Uzbekistan authorities have resolved to involve the World Bank to assist the country in studying its options for blue hydrogen production and arranging associated carbon capture and storage solutions, as Tashkent sees increased opportunities in sustainable energy development.

The World Bank and the Uzbek Energy Ministry will jointly investigate options for blue hydrogen projects in the country, aiming to produce a roadmap of actions that Uzbekistan will need to take to progress towards the goal of becoming a hydrogen producing state, before the end of next year.

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Besides outlining possible volumes of blue hydrogen production, the roadmap is expected to consider possible green hydrogen initiatives that are likely to be linked with a continued push from authorities to foster solar and wind generation in the country.

The ministry added that three existing investors in a large energy generation project in the country — France’s Air Products, Germany’s Siemens Energy and Saudi Arabia’s ACWA Power — have preliminarily agreed to extend their partnership with authorities to consider pilot hydrogen projects.

In March 2020, the three companies signed a set of power purchase and investment agreements with Uzbekistan, covering the construction of a 1500 megawatt combined cycle gas turbine power plant in the Sirdarya region.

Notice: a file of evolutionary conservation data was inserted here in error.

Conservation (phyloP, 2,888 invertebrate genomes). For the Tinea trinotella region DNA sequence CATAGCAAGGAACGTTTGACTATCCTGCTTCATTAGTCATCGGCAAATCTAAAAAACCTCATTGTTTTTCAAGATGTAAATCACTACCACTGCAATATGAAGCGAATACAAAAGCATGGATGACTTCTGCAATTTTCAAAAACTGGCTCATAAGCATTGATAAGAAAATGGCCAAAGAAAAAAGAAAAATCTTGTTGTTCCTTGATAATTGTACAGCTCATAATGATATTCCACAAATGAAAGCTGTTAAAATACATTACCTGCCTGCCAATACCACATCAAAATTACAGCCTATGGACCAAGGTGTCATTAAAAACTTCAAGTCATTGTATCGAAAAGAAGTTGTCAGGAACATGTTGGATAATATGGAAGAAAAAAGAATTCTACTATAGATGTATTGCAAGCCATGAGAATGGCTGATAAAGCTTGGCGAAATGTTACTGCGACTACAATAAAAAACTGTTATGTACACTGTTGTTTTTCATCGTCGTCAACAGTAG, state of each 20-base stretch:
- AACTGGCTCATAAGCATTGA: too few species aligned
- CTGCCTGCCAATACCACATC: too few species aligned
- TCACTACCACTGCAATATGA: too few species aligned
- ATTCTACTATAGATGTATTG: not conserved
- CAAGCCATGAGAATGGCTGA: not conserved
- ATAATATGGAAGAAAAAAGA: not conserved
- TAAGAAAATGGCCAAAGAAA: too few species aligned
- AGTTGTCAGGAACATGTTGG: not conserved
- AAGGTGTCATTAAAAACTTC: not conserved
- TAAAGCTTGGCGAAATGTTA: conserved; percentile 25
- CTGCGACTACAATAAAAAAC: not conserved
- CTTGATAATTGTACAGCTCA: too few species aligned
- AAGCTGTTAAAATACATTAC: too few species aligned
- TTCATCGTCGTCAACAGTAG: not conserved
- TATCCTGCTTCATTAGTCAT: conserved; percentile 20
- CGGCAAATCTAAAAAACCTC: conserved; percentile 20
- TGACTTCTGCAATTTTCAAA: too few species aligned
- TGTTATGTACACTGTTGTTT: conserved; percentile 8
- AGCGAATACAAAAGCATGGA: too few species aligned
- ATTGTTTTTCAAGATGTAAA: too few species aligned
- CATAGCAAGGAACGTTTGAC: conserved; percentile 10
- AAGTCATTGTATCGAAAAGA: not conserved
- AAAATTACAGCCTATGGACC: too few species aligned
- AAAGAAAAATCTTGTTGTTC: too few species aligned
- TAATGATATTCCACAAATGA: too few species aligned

The $1.2 billion plant will sit next to an old gas-fired power generation facility to ease access to piped natural gas, and may be able to supply electric energy to Uzbekistan and neighbouring Tajikistan.

The contract also encompasses the building of two wind power schemes in the regions of Bukhara and Navoy, with a total generation capacity of about 1000 MW.

Additionally, the three companies have reportedly committed to organise training of personnel that may be employed at proposed hydrogen facilities, the ministry said.

Uzbekistan has become one of fastest growing economies in Central Asia and, with a rapidly increasing population, is already facing a shortage of electricity and gas.

However, authorities hope that solar and wind generation projects will reduce this shortage by providing electricity that is competitively priced compared with fossil fuels.

Seeing the influx of investors into Uzbekistan's solar and wind projects over the past two years, neighbouring Kazakhstan has also moved forward renewable schemes despite being a major oil and gas producer and exporter, with a significantly less rapidly growing population.

Speaking earlier in the Kazakh capital of Nur-Sultan, Prime Minister Askar Mamin said international and domestic investors have committed to inject $2.5 billion into 60 solar and wind generation projects between 2022 and 2025, with the combined output of 2400 MW.